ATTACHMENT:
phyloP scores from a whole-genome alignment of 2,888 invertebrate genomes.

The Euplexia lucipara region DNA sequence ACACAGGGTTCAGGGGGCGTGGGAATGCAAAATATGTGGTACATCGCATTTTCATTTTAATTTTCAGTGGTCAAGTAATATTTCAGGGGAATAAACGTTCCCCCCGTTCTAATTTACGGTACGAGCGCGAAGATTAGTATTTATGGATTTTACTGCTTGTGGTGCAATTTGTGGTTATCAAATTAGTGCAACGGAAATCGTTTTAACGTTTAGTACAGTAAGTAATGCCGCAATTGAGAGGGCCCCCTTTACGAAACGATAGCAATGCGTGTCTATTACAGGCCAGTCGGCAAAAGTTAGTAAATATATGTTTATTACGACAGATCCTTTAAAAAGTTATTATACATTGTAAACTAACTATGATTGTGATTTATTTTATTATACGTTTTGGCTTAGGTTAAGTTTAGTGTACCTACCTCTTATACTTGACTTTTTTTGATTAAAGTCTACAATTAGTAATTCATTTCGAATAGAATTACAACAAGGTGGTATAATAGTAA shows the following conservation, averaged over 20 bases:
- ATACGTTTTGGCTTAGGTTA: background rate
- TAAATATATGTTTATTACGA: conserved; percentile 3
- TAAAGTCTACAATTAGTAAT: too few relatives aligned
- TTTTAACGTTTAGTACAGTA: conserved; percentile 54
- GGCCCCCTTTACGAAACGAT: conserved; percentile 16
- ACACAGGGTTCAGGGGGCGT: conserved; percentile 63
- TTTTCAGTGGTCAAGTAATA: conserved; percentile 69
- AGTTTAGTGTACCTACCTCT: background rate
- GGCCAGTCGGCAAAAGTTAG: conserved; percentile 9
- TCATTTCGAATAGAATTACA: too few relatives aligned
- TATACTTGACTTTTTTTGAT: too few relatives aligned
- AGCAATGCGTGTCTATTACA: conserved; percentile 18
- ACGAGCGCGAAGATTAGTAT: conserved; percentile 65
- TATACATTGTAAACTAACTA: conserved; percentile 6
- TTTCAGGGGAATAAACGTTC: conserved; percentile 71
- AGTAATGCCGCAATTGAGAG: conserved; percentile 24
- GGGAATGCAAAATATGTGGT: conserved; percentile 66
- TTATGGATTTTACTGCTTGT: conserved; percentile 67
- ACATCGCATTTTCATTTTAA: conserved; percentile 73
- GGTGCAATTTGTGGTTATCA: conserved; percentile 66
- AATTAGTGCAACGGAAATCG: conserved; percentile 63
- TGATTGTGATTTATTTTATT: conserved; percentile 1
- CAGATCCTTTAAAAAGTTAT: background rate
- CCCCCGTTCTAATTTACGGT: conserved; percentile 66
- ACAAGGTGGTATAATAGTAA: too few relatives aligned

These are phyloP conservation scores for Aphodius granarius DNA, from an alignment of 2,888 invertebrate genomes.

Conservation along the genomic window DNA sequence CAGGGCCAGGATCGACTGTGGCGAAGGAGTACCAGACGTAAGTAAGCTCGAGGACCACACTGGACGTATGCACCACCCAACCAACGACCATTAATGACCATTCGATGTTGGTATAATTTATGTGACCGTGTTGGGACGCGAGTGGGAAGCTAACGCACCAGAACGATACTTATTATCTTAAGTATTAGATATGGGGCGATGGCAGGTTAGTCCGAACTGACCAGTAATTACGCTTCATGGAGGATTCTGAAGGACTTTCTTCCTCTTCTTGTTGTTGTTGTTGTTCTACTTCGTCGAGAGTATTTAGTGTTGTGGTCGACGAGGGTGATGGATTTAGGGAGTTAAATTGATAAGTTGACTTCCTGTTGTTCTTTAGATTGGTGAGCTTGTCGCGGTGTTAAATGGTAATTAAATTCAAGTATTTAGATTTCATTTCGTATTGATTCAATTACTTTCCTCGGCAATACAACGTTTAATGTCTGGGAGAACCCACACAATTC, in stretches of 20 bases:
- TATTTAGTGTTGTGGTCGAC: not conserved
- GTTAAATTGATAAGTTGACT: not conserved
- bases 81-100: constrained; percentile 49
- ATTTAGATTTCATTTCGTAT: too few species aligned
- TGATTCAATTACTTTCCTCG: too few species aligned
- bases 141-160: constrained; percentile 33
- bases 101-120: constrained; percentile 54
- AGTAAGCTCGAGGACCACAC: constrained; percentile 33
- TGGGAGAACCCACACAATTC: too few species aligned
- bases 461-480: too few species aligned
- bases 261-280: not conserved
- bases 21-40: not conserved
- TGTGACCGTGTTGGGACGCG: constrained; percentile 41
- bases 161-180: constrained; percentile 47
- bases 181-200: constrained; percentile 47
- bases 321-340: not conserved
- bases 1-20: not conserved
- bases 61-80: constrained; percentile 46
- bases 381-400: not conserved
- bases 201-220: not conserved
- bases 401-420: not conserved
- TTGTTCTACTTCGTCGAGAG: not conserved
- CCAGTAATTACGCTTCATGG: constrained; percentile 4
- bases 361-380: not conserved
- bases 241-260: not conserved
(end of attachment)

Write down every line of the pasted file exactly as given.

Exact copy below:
phyloP scores from a whole-genome alignment of 2,888 invertebrate genomes.

The Euplexia lucipara region DNA sequence ACACAGGGTTCAGGGGGCGTGGGAATGCAAAATATGTGGTACATCGCATTTTCATTTTAATTTTCAGTGGTCAAGTAATATTTCAGGGGAATAAACGTTCCCCCCGTTCTAATTTACGGTACGAGCGCGAAGATTAGTATTTATGGATTTTACTGCTTGTGGTGCAATTTGTGGTTATCAAATTAGTGCAACGGAAATCGTTTTAACGTTTAGTACAGTAAGTAATGCCGCAATTGAGAGGGCCCCCTTTACGAAACGATAGCAATGCGTGTCTATTACAGGCCAGTCGGCAAAAGTTAGTAAATATATGTTTATTACGACAGATCCTTTAAAAAGTTATTATACATTGTAAACTAACTATGATTGTGATTTATTTTATTATACGTTTTGGCTTAGGTTAAGTTTAGTGTACCTACCTCTTATACTTGACTTTTTTTGATTAAAGTCTACAATTAGTAATTCATTTCGAATAGAATTACAACAAGGTGGTATAATAGTAA shows the following conservation, averaged over 20 bases:
- ATACGTTTTGGCTTAGGTTA: background rate
- TAAATATATGTTTATTACGA: conserved; percentile 3
- TAAAGTCTACAATTAGTAAT: too few relatives aligned
- TTTTAACGTTTAGTACAGTA: conserved; percentile 54
- GGCCCCCTTTACGAAACGAT: conserved; percentile 16
- ACACAGGGTTCAGGGGGCGT: conserved; percentile 63
- TTTTCAGTGGTCAAGTAATA: conserved; percentile 69
- AGTTTAGTGTACCTACCTCT: background rate
- GGCCAGTCGGCAAAAGTTAG: conserved; percentile 9
- TCATTTCGAATAGAATTACA: too few relatives aligned
- TATACTTGACTTTTTTTGAT: too few relatives aligned
- AGCAATGCGTGTCTATTACA: conserved; percentile 18
- ACGAGCGCGAAGATTAGTAT: conserved; percentile 65
- TATACATTGTAAACTAACTA: conserved; percentile 6
- TTTCAGGGGAATAAACGTTC: conserved; percentile 71
- AGTAATGCCGCAATTGAGAG: conserved; percentile 24
- GGGAATGCAAAATATGTGGT: conserved; percentile 66
- TTATGGATTTTACTGCTTGT: conserved; percentile 67
- ACATCGCATTTTCATTTTAA: conserved; percentile 73
- GGTGCAATTTGTGGTTATCA: conserved; percentile 66
- AATTAGTGCAACGGAAATCG: conserved; percentile 63
- TGATTGTGATTTATTTTATT: conserved; percentile 1
- CAGATCCTTTAAAAAGTTAT: background rate
- CCCCCGTTCTAATTTACGGT: conserved; percentile 66
- ACAAGGTGGTATAATAGTAA: too few relatives aligned

These are phyloP conservation scores for Aphodius granarius DNA, from an alignment of 2,888 invertebrate genomes.

Conservation along the genomic window DNA sequence CAGGGCCAGGATCGACTGTGGCGAAGGAGTACCAGACGTAAGTAAGCTCGAGGACCACACTGGACGTATGCACCACCCAACCAACGACCATTAATGACCATTCGATGTTGGTATAATTTATGTGACCGTGTTGGGACGCGAGTGGGAAGCTAACGCACCAGAACGATACTTATTATCTTAAGTATTAGATATGGGGCGATGGCAGGTTAGTCCGAACTGACCAGTAATTACGCTTCATGGAGGATTCTGAAGGACTTTCTTCCTCTTCTTGTTGTTGTTGTTGTTCTACTTCGTCGAGAGTATTTAGTGTTGTGGTCGACGAGGGTGATGGATTTAGGGAGTTAAATTGATAAGTTGACTTCCTGTTGTTCTTTAGATTGGTGAGCTTGTCGCGGTGTTAAATGGTAATTAAATTCAAGTATTTAGATTTCATTTCGTATTGATTCAATTACTTTCCTCGGCAATACAACGTTTAATGTCTGGGAGAACCCACACAATTC, in stretches of 20 bases:
- TATTTAGTGTTGTGGTCGAC: not conserved
- GTTAAATTGATAAGTTGACT: not conserved
- bases 81-100: constrained; percentile 49
- ATTTAGATTTCATTTCGTAT: too few species aligned
- TGATTCAATTACTTTCCTCG: too few species aligned
- bases 141-160: constrained; percentile 33
- bases 101-120: constrained; percentile 54
- AGTAAGCTCGAGGACCACAC: constrained; percentile 33
- TGGGAGAACCCACACAATTC: too few species aligned
- bases 461-480: too few species aligned
- bases 261-280: not conserved
- bases 21-40: not conserved
- TGTGACCGTGTTGGGACGCG: constrained; percentile 41
- bases 161-180: constrained; percentile 47
- bases 181-200: constrained; percentile 47
- bases 321-340: not conserved
- bases 1-20: not conserved
- bases 61-80: constrained; percentile 46
- bases 381-400: not conserved
- bases 201-220: not conserved
- bases 401-420: not conserved
- TTGTTCTACTTCGTCGAGAG: not conserved
- CCAGTAATTACGCTTCATGG: constrained; percentile 4
- bases 361-380: not conserved
- bases 241-260: not conserved